2018 Encounters

Encounter #90 - Oct 15, 2018
U137

U137

Photo by Dave Ellifrit

U57

U57

Photo by Dave Ellifrit

U56

U56

Photo by Dave Ellifrit

U36A

U36A

Photo by Dave Ellifrit

U36

U36

Photo by Dave Ellifrit

U57

U57

Photo by Dave Ellifrit

U137 taillobs next to U57

U137 taillobs next to U57

Photo by Dave Ellifrit

T38A

T38A

Photo by Dave Ellifrit

U57 pec slaps in front of Mt Baker

U57 pec slaps in front of Mt Baker

Photo by Dave Ellifrit

pec slap in front of Mt Baker

pec slap in front of Mt Baker

Photo by Dave Ellifrit

U57

U57

Photo by Dave Ellifrit

feeding whales

feeding whales

Photo by Dave Ellifrit

Stellar Sea Lion attack

Stellar Sea Lion attack

Photo by Dave Ellifrit

Stellar Sea Lion attack

Stellar Sea Lion attack

Photo by Dave Ellifrit

Stellar Sea Lion attack

Stellar Sea Lion attack

Photo by Dave Ellifrit

Stellar Sea Lion attack

Stellar Sea Lion attack

Photo by Dave Ellifrit

U137 pec slaps next to T35A1

U137 pec slaps next to T35A1

Photo by Dave Ellifrit

U36, U57, and Mt Baker

U36, U57, and Mt Baker

Photo by Dave Ellifrit

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Date: 15-Oct-18

Sequence: 1

Encounter Number: 90

Enc Start Time: 15:15

Enc End Time: 17:15

Vessel: Orcinus

Observers: Dave Ellifrit

Pods or ecotype: Transients

Location: eastern Strait of Juan de Fuca

Begin Lat/Long: 48 13.59/122 58.19

End Lat/Long: 48 14.26/122 58.35

 

Encounter Summary:

Jane Cogan called Dave at home in the early afternoon to relay a report of an interesting group of transients heading east off Dungeness Spit. Along with the T35As and T38As, a male known as U57 and several other unknown whales were reported to be with them. Dave headed down to Snug Harbor and left in the boat around 1415. On the way south, the whales were reported to have begun an attack on a Steller sea lion and this attack was still going on when Dave arrived on scene around 1515 about mid-way between Dungeness Spit and Smith Island.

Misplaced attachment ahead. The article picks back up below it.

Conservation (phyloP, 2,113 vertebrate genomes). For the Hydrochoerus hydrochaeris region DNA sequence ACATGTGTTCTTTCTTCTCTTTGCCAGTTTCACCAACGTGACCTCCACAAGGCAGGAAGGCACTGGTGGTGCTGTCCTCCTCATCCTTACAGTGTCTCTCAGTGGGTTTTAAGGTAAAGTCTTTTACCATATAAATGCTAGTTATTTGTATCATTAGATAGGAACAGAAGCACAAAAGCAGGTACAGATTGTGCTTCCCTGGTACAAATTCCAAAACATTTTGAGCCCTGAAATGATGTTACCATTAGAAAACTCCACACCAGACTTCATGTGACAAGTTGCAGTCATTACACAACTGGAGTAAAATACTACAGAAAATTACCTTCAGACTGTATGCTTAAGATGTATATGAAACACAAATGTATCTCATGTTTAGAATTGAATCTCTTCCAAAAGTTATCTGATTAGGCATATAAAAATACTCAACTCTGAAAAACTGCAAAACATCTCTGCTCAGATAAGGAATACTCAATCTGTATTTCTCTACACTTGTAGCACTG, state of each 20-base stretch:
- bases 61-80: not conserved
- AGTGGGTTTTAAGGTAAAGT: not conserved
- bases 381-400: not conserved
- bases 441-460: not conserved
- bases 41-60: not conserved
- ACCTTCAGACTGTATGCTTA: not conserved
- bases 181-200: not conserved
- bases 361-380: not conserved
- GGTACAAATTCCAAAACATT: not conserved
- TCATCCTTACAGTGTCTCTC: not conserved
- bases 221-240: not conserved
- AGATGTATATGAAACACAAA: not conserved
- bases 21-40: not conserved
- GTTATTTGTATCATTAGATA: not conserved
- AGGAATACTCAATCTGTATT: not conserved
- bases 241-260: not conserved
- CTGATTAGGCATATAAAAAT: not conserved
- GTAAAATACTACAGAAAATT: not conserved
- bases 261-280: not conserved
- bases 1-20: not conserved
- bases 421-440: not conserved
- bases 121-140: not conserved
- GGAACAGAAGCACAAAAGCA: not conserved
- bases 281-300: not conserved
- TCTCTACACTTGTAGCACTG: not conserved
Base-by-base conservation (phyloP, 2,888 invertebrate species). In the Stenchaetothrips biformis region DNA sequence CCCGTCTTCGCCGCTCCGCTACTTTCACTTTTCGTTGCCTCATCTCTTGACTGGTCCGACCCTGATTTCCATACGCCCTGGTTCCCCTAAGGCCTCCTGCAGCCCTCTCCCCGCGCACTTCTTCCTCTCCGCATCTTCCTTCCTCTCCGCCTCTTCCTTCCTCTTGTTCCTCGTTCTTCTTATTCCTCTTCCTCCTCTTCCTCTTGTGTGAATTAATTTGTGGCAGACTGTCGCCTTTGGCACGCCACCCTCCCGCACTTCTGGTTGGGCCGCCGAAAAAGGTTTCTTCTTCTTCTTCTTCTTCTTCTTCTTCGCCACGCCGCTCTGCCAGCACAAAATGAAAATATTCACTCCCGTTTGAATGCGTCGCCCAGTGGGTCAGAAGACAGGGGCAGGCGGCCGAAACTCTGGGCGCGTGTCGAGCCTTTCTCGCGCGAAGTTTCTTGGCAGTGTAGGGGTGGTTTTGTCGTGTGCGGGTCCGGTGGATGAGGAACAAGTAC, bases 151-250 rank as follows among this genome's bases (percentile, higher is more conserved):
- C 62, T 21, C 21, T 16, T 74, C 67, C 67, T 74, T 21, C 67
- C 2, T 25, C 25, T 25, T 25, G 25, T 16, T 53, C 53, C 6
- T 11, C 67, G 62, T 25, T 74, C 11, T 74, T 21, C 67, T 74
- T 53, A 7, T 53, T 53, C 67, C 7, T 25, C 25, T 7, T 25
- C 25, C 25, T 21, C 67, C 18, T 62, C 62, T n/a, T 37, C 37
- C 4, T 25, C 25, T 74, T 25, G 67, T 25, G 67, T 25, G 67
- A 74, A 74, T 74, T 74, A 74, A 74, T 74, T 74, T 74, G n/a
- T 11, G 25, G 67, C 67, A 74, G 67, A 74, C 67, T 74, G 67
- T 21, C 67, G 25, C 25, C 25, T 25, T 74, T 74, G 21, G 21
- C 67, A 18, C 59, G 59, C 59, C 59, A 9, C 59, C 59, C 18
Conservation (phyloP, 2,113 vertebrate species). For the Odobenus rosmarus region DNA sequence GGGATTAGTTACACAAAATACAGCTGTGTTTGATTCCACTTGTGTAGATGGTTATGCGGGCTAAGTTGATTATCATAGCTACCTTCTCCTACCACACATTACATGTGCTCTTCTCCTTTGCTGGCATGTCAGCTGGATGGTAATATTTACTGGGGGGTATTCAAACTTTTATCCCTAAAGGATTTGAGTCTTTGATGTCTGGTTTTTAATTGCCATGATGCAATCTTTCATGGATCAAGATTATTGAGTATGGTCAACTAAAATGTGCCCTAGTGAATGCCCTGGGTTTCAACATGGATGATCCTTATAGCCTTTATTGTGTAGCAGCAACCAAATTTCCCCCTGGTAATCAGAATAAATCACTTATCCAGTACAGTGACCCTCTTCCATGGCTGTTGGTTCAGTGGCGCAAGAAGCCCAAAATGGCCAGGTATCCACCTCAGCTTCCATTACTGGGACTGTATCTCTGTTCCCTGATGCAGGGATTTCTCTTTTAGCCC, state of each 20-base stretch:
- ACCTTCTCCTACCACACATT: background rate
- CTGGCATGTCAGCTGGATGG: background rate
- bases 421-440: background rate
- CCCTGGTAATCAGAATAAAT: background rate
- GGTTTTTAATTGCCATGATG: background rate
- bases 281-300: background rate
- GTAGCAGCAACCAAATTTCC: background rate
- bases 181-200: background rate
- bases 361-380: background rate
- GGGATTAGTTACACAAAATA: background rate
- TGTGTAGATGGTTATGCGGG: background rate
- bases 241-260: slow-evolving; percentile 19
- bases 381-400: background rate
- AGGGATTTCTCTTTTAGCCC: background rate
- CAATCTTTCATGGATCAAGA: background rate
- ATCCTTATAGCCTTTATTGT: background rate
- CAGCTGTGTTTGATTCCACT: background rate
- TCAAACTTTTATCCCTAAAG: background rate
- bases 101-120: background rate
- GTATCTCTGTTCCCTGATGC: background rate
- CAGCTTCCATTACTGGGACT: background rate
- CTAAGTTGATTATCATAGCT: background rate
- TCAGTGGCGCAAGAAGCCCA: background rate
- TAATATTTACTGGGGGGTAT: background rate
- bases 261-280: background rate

The whales were actively ramming and tail lobbing on a large sea lion at the surface. U57 and another male were just on the periphery of the attack and were taking extremely long dives so they were not being seen much during the attack. Along with the six T35As and T38As, there were four new whales other than U57. Mark Malleson had photographed U57 in the Strait of Juan de Fuca the previous year but the other four had never been photographed this far in the inside waters of the Salish Sea before. After arriving home, Dave sent photos off to Jared Towers who confirmed U57’s identity along with providing IDs and sending a matriline diagram of the other four unknown whales. Besides U57, Jared says the other male is known as U56 and both are the probable sons of a two nicked female known as U36. A medium sized juvenile present was U36A. The second unknown female sized whale who was present was U137. U137 seems to belong to the U36 group but his/her relationship to the others is unknown. Jared says DFO only has a few records of this group from near the shelf edge off northern Vancouver Island and Haida Gwaii.
By about 1538, the whales had finally killed the Steller sea lion and all the whales moved in to feed on the carcass. For more than an hour and a half, the whales continued to feed and socialize without really moving anywhere. U56 seemed to have a habit of staying down a long time and then would surface twice before arching big and disappearing again. He would often do a lazy tail lob after his big arch. There were lots of pec slaps and tail lobs from the other whales too. On multiple occasions a younger whale would log at the surface and vocalize. The whales continued to feed and socialize but were generally pointed southeast toward Admiralty Inlet and the encounter ended around 1715.

 

Photos taken under Federal Permits

NMFS PERMIT: 21238 / DFO SARA 388